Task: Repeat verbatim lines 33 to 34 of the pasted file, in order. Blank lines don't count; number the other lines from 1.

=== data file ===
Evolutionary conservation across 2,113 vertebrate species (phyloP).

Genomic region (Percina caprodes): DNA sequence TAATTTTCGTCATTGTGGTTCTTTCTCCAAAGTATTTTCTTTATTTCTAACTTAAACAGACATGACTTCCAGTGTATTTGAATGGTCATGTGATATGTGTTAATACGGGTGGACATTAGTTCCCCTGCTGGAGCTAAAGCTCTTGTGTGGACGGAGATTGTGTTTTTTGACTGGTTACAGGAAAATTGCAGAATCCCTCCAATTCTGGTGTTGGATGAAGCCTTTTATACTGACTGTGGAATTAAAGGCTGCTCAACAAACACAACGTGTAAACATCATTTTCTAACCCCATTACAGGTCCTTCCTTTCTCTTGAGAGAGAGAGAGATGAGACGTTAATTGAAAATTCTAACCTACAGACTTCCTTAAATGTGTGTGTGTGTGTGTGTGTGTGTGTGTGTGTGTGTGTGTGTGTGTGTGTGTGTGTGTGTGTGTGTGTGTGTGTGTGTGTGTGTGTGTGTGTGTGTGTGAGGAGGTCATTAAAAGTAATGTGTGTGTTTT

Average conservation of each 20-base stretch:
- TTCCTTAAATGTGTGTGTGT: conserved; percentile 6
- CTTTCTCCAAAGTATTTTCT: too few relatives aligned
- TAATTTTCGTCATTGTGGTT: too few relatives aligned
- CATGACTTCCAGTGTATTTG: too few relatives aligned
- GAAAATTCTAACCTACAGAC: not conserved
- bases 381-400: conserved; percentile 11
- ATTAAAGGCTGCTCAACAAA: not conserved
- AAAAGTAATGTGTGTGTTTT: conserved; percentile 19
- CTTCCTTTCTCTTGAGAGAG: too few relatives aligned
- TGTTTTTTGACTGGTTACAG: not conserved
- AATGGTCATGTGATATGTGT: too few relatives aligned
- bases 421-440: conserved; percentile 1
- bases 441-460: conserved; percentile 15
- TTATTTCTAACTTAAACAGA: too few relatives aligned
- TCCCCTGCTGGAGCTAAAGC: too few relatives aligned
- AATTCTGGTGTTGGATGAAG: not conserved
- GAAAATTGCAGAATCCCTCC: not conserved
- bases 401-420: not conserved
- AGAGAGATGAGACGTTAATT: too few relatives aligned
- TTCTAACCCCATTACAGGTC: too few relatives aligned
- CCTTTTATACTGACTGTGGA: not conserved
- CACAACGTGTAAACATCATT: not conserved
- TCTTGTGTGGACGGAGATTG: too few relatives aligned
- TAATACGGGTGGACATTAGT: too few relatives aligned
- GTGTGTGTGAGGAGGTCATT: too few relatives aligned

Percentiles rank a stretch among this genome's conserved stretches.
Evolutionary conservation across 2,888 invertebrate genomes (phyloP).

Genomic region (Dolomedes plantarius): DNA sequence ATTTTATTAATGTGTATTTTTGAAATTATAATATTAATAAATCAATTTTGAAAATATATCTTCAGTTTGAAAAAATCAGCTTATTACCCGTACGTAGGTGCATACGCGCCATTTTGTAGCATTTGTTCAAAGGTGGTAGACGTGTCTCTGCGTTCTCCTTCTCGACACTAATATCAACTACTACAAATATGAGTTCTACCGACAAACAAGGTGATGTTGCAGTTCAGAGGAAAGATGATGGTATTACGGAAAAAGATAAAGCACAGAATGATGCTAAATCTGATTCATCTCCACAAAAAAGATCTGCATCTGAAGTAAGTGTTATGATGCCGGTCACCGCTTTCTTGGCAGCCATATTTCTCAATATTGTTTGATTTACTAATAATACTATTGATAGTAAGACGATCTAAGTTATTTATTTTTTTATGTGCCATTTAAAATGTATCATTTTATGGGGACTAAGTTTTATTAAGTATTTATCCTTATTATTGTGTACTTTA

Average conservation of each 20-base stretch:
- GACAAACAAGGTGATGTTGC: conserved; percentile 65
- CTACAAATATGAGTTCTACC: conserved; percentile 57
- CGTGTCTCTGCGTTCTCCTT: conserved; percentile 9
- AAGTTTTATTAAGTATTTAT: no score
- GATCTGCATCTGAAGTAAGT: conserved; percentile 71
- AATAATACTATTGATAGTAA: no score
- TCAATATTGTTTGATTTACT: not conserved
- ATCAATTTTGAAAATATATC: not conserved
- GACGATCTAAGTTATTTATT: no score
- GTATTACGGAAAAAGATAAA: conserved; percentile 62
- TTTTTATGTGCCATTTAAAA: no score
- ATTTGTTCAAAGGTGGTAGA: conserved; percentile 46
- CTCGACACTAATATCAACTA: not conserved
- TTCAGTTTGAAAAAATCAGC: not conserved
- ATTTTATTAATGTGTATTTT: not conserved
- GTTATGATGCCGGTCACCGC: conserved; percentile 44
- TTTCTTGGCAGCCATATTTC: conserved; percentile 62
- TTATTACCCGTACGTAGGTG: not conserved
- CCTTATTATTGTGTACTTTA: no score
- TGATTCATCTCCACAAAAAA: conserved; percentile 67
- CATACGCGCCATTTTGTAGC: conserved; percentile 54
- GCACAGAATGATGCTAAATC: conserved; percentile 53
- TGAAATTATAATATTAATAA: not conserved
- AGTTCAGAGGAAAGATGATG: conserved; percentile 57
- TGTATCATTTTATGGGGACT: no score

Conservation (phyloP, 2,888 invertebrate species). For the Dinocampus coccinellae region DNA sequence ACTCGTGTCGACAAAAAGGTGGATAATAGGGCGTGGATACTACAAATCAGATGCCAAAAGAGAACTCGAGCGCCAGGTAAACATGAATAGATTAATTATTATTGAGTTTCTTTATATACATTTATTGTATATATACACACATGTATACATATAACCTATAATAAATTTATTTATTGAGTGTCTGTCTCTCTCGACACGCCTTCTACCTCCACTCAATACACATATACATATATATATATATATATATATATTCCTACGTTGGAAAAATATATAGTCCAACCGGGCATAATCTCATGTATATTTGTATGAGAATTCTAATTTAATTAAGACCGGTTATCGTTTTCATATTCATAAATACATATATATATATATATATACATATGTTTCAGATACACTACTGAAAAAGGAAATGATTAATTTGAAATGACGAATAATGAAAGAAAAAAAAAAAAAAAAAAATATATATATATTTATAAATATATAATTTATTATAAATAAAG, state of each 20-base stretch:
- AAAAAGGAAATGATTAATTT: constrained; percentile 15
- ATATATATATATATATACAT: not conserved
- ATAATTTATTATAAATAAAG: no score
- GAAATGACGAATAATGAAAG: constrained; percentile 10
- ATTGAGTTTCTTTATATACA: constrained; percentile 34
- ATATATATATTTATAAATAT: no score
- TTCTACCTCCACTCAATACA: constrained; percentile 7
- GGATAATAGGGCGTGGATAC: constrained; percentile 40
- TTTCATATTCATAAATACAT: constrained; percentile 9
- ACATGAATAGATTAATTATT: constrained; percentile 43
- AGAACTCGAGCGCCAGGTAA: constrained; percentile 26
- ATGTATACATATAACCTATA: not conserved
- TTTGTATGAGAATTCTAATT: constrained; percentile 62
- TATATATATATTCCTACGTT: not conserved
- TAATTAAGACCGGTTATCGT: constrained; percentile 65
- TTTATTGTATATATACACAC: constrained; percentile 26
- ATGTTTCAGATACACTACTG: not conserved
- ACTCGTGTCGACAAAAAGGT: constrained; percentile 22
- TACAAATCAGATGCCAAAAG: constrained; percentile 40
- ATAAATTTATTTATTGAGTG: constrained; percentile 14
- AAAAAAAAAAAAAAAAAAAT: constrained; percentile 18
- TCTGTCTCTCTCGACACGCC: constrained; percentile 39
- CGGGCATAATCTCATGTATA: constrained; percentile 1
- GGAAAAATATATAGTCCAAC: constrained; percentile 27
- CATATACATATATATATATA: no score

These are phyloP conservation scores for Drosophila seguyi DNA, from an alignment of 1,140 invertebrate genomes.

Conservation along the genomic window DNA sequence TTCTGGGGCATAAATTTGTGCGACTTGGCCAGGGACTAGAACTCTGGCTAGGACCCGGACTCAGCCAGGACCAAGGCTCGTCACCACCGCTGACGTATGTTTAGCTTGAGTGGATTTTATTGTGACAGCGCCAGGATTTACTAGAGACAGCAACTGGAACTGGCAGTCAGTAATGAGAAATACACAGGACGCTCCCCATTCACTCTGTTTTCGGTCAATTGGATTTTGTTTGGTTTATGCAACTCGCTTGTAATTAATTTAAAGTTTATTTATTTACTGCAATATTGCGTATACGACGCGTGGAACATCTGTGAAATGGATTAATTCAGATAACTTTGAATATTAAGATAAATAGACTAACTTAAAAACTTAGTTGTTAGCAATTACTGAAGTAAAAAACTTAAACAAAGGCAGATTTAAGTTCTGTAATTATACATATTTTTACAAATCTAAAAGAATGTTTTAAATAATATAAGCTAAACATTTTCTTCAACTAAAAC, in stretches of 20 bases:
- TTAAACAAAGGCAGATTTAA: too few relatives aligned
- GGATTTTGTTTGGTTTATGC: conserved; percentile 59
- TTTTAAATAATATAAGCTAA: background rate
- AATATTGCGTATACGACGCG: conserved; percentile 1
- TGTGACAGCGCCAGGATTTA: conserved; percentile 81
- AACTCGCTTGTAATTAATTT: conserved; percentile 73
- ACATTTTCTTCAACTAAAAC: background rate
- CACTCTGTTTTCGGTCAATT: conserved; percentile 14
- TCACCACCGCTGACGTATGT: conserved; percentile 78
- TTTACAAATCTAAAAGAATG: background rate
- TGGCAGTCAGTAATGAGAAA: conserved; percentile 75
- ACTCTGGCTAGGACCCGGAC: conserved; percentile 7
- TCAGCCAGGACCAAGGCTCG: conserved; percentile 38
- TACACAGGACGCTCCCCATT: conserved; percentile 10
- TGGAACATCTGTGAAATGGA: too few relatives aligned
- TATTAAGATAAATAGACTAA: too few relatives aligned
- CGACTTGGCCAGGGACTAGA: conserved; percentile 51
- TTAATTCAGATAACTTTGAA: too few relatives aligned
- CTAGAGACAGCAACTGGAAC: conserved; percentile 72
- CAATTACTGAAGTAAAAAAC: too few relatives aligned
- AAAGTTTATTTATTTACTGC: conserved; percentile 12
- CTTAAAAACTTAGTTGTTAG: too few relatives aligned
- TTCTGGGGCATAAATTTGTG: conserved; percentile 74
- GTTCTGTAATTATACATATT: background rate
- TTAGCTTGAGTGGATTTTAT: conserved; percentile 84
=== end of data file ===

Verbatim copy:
- GACAAACAAGGTGATGTTGC: conserved; percentile 65
- CTACAAATATGAGTTCTACC: conserved; percentile 57